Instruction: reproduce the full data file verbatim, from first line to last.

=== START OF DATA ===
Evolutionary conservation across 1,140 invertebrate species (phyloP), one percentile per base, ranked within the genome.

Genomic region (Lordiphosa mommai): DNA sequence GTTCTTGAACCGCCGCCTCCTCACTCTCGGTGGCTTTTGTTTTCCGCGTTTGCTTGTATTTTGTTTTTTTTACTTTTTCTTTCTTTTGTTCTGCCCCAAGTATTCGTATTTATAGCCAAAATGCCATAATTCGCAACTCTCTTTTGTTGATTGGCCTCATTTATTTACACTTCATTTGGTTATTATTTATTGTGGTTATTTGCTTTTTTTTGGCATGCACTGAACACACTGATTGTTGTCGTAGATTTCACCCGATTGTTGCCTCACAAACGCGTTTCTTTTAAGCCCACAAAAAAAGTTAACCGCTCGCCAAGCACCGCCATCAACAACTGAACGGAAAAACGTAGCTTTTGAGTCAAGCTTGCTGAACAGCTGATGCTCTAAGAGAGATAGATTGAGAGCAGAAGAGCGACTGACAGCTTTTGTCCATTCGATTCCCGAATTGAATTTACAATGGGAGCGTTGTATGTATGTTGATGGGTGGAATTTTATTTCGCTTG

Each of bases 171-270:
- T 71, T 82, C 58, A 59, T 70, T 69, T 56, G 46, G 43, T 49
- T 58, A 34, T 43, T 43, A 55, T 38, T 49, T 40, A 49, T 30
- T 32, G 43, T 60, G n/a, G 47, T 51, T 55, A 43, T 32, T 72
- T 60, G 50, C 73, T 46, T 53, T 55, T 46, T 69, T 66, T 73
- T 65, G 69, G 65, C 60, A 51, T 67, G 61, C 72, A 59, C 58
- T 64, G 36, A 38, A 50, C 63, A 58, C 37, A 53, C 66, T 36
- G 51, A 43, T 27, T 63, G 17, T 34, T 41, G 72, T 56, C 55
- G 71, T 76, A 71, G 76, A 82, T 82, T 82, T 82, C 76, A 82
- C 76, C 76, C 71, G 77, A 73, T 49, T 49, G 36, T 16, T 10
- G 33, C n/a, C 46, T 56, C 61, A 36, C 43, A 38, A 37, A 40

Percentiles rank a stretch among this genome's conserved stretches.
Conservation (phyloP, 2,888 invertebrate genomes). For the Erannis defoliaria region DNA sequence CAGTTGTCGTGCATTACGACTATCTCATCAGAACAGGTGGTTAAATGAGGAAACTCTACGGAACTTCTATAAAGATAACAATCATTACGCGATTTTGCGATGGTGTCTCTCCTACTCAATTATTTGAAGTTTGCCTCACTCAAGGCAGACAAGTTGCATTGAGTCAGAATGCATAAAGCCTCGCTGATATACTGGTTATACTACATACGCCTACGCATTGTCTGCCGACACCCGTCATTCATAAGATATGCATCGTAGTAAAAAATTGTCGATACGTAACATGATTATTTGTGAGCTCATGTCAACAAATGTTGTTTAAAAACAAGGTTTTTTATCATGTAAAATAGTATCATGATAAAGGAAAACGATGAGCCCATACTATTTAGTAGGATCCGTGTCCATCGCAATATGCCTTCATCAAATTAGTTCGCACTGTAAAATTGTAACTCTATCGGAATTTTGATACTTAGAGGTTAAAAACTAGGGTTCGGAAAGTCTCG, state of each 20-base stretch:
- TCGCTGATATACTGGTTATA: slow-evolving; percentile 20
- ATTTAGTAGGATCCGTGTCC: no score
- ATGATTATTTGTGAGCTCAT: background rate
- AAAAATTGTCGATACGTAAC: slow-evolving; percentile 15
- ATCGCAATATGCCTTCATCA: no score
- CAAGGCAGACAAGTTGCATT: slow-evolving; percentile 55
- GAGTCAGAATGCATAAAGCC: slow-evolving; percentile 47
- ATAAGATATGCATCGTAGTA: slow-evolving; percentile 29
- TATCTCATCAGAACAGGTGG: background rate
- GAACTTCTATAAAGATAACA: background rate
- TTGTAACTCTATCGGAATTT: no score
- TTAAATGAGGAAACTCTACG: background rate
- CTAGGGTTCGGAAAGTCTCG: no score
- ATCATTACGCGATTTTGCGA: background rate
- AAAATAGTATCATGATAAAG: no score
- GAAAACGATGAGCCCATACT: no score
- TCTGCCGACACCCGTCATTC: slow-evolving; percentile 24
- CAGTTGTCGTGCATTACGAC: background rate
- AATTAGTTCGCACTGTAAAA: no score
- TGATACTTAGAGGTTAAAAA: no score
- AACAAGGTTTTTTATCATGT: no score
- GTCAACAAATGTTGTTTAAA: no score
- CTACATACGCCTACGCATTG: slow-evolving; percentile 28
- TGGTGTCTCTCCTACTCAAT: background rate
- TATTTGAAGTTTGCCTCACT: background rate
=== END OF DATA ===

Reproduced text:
Evolutionary conservation across 1,140 invertebrate species (phyloP), one percentile per base, ranked within the genome.

Genomic region (Lordiphosa mommai): DNA sequence GTTCTTGAACCGCCGCCTCCTCACTCTCGGTGGCTTTTGTTTTCCGCGTTTGCTTGTATTTTGTTTTTTTTACTTTTTCTTTCTTTTGTTCTGCCCCAAGTATTCGTATTTATAGCCAAAATGCCATAATTCGCAACTCTCTTTTGTTGATTGGCCTCATTTATTTACACTTCATTTGGTTATTATTTATTGTGGTTATTTGCTTTTTTTTGGCATGCACTGAACACACTGATTGTTGTCGTAGATTTCACCCGATTGTTGCCTCACAAACGCGTTTCTTTTAAGCCCACAAAAAAAGTTAACCGCTCGCCAAGCACCGCCATCAACAACTGAACGGAAAAACGTAGCTTTTGAGTCAAGCTTGCTGAACAGCTGATGCTCTAAGAGAGATAGATTGAGAGCAGAAGAGCGACTGACAGCTTTTGTCCATTCGATTCCCGAATTGAATTTACAATGGGAGCGTTGTATGTATGTTGATGGGTGGAATTTTATTTCGCTTG

Each of bases 171-270:
- T 71, T 82, C 58, A 59, T 70, T 69, T 56, G 46, G 43, T 49
- T 58, A 34, T 43, T 43, A 55, T 38, T 49, T 40, A 49, T 30
- T 32, G 43, T 60, G n/a, G 47, T 51, T 55, A 43, T 32, T 72
- T 60, G 50, C 73, T 46, T 53, T 55, T 46, T 69, T 66, T 73
- T 65, G 69, G 65, C 60, A 51, T 67, G 61, C 72, A 59, C 58
- T 64, G 36, A 38, A 50, C 63, A 58, C 37, A 53, C 66, T 36
- G 51, A 43, T 27, T 63, G 17, T 34, T 41, G 72, T 56, C 55
- G 71, T 76, A 71, G 76, A 82, T 82, T 82, T 82, C 76, A 82
- C 76, C 76, C 71, G 77, A 73, T 49, T 49, G 36, T 16, T 10
- G 33, C n/a, C 46, T 56, C 61, A 36, C 43, A 38, A 37, A 40

Percentiles rank a stretch among this genome's conserved stretches.
Conservation (phyloP, 2,888 invertebrate genomes). For the Erannis defoliaria region DNA sequence CAGTTGTCGTGCATTACGACTATCTCATCAGAACAGGTGGTTAAATGAGGAAACTCTACGGAACTTCTATAAAGATAACAATCATTACGCGATTTTGCGATGGTGTCTCTCCTACTCAATTATTTGAAGTTTGCCTCACTCAAGGCAGACAAGTTGCATTGAGTCAGAATGCATAAAGCCTCGCTGATATACTGGTTATACTACATACGCCTACGCATTGTCTGCCGACACCCGTCATTCATAAGATATGCATCGTAGTAAAAAATTGTCGATACGTAACATGATTATTTGTGAGCTCATGTCAACAAATGTTGTTTAAAAACAAGGTTTTTTATCATGTAAAATAGTATCATGATAAAGGAAAACGATGAGCCCATACTATTTAGTAGGATCCGTGTCCATCGCAATATGCCTTCATCAAATTAGTTCGCACTGTAAAATTGTAACTCTATCGGAATTTTGATACTTAGAGGTTAAAAACTAGGGTTCGGAAAGTCTCG, state of each 20-base stretch:
- TCGCTGATATACTGGTTATA: slow-evolving; percentile 20
- ATTTAGTAGGATCCGTGTCC: no score
- ATGATTATTTGTGAGCTCAT: background rate
- AAAAATTGTCGATACGTAAC: slow-evolving; percentile 15
- ATCGCAATATGCCTTCATCA: no score
- CAAGGCAGACAAGTTGCATT: slow-evolving; percentile 55
- GAGTCAGAATGCATAAAGCC: slow-evolving; percentile 47
- ATAAGATATGCATCGTAGTA: slow-evolving; percentile 29
- TATCTCATCAGAACAGGTGG: background rate
- GAACTTCTATAAAGATAACA: background rate
- TTGTAACTCTATCGGAATTT: no score
- TTAAATGAGGAAACTCTACG: background rate
- CTAGGGTTCGGAAAGTCTCG: no score
- ATCATTACGCGATTTTGCGA: background rate
- AAAATAGTATCATGATAAAG: no score
- GAAAACGATGAGCCCATACT: no score
- TCTGCCGACACCCGTCATTC: slow-evolving; percentile 24
- CAGTTGTCGTGCATTACGAC: background rate
- AATTAGTTCGCACTGTAAAA: no score
- TGATACTTAGAGGTTAAAAA: no score
- AACAAGGTTTTTTATCATGT: no score
- GTCAACAAATGTTGTTTAAA: no score
- CTACATACGCCTACGCATTG: slow-evolving; percentile 28
- TGGTGTCTCTCCTACTCAAT: background rate
- TATTTGAAGTTTGCCTCACT: background rate